DR. WHO? Although what they do is legal in Massachusetts, many street medics insist on hiding their identity, in case their work puts them at odds with the police. 

April 25, 2009: outside of the IMF/World Bank meeting in Washington, DC, police with batons are attacking a group of protesters. Above a roar of chaos and confusion, one activist screams in pain: stomped by a cop, he's suffering from an excruciating break just below the knee.

A trained EMS team is standing 20 feet away, but the police aren't letting any medical workers through. The injured demonstrator's only resource is a team of street medics — fellow radicals, armed with basic first-aid knowledge. In all-black outfits with red duct-tape crosses on their sleeves, they quickly surround the guy and hustle to construct a makeshift splint.

Anarchistic, high-energy, and self- organized, street medics have been part of activist counterculture since the 1960s, with major presences at civil-rights protests, anti–Vietnam War actions, the American Indian Movement's occupation of Wounded Knee in 1973, anti-globalization protests in the 1990s and early aughts, and most recently, at Occupy encampments internationally. Street medics also take their skills to disaster areas: there were medics in New Orleans after Hurricane Katrina and in Haiti after the earthquake.

Some medics have formal EMS training, but most are just trained by other medics. In typical "fuck the system, let's build our own world" punk fashion, they reject the necessity of legal medical licensing. Instead, over the decades, they've amassed their own set of traditions and protocols, their own collectives and conferences.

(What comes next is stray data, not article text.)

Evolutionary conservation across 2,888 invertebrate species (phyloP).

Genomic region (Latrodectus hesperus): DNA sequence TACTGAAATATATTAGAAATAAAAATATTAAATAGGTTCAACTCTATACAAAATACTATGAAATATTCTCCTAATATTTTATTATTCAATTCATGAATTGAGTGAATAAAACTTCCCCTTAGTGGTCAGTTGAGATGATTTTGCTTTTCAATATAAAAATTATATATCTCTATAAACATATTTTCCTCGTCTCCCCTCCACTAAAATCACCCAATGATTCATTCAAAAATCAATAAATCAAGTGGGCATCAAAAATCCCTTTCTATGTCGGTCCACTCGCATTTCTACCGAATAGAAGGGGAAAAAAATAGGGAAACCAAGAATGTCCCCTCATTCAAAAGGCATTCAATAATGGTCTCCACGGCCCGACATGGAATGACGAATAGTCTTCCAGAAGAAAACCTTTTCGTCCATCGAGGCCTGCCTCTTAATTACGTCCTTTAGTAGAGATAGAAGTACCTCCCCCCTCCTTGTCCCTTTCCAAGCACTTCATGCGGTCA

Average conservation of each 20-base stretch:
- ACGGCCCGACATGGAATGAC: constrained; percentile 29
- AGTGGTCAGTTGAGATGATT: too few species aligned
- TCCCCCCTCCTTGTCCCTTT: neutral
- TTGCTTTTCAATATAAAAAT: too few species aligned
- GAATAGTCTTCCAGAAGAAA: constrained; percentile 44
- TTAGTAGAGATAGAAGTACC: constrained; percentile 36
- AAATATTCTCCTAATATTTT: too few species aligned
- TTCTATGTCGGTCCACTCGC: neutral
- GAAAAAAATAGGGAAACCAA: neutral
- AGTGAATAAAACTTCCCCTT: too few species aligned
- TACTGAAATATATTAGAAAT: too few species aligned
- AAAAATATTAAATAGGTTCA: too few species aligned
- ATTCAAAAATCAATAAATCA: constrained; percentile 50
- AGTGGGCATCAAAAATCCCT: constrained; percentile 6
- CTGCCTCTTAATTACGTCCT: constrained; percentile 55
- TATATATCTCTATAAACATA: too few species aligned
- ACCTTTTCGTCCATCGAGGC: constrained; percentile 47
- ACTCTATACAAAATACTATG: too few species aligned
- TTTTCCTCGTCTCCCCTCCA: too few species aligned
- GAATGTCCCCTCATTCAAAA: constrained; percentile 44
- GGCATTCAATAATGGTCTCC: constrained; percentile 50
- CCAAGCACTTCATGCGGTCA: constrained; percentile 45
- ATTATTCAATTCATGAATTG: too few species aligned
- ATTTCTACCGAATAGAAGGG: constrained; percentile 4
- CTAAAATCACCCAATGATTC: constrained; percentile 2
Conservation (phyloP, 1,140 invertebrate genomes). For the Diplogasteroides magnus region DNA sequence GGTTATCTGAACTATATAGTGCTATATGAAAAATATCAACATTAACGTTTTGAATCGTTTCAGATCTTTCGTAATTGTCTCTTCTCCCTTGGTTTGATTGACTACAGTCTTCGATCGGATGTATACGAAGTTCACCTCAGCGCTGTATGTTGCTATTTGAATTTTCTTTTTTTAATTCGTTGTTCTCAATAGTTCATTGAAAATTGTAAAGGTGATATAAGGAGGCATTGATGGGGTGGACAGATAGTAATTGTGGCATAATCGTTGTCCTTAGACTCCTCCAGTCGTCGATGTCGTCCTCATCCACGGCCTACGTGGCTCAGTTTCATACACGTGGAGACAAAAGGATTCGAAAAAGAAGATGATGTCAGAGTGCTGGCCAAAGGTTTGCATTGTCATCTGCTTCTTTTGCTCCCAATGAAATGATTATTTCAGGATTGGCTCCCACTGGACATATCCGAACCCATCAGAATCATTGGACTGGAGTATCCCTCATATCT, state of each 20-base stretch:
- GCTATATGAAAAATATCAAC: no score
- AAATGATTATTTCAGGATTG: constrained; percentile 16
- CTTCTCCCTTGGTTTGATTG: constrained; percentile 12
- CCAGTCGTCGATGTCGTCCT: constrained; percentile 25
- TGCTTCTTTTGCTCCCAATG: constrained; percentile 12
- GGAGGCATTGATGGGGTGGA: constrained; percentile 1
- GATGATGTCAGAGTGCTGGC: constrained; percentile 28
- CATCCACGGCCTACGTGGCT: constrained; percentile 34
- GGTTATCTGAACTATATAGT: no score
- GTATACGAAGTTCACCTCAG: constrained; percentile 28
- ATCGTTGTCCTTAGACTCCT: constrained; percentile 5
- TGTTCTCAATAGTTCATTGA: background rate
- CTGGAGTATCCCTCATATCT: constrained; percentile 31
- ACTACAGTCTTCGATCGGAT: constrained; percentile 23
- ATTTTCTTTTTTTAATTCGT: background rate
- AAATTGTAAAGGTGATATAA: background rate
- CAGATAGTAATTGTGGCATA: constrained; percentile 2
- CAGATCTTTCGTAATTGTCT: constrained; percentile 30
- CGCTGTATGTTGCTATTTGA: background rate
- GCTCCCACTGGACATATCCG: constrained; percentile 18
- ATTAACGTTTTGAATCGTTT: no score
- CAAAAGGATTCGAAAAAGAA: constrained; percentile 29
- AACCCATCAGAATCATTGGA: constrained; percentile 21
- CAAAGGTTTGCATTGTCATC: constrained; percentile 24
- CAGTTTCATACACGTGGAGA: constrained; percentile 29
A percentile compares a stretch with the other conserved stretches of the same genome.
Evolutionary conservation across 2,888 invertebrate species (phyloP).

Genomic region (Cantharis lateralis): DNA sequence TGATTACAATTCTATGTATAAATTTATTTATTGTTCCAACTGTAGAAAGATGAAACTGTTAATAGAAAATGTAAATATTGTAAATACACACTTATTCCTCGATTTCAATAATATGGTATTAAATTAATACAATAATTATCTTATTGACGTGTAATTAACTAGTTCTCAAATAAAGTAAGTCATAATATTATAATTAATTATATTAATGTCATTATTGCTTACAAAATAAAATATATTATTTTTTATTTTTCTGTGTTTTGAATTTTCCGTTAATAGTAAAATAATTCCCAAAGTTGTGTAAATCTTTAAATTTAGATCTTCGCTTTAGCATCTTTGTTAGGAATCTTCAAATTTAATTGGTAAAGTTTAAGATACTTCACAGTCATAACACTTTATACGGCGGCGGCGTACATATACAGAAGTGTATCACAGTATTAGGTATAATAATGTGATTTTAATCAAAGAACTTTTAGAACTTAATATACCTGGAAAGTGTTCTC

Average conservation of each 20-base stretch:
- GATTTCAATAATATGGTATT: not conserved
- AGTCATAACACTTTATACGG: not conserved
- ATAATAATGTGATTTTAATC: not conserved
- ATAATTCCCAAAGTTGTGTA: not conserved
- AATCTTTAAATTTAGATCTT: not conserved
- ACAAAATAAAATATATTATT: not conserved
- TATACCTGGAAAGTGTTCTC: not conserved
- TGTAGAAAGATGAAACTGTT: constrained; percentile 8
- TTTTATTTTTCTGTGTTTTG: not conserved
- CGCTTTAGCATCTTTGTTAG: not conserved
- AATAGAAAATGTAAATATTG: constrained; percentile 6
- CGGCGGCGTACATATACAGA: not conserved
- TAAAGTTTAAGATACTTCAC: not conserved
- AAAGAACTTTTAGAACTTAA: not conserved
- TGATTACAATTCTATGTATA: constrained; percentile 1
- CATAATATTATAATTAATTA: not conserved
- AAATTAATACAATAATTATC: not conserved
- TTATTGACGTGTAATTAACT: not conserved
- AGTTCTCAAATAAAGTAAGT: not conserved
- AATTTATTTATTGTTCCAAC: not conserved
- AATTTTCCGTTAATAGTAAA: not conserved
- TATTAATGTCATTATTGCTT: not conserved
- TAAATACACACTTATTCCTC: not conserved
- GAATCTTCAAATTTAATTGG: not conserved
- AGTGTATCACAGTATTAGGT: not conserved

Ask any street medic, and they'll tell you their free, direct-action health care is protected by Good Samaritan laws — laws designed to deflect liability from bystanders who respond to emergencies. But it's unclear whether those laws apply to medics, who go into protests specifically prepared to give medical care.

"Street medics, when they're marked as street medics, are generally expected to be tactically neutral," says "Errico," a 23-year-old street medic who lives in an Allston collective (like several medics we spoke to, Errico asked that we not use his real name). "We tend to discourage people who are wearing street-medic insignia from, for example, throwing bricks at cops . . . but we are in no way politically neutral. Medics exist to further the movement."

FROM SELMA TO SOUTH STATION The street-medic effort has its roots in the civil-rights activism of the 1960s, but many feel that the Occupy protests have taken the work to a new level of popularity — and have attracted professional medical workers to the movement. 


The first street medics organized in 1964, during the civil-rights movement, as part of the Medical Presence Project — a working group of the Medical Committee for Human Rights. MCHR was made up of physicians, mostly white and Northern, who organized to provide medical care for activists and volunteers working in Mississippi during the Freedom Summer. (Often, segregated hospitals would deny care to injured protesters).

Members of the Medical Presence Project were doctors, registered nurses, and medical students, who specifically showed up whenever there was an expectation of violence being used against civil-rights activists. Initially, they wore white lab coats as they ran side by side with protesters.

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Related: Photos: Occupy Boston plans financial district take-over, PHOTOS: Occupy Boston defies Menino’s order to vacate Dewey Square, Rising Temperature, More more >
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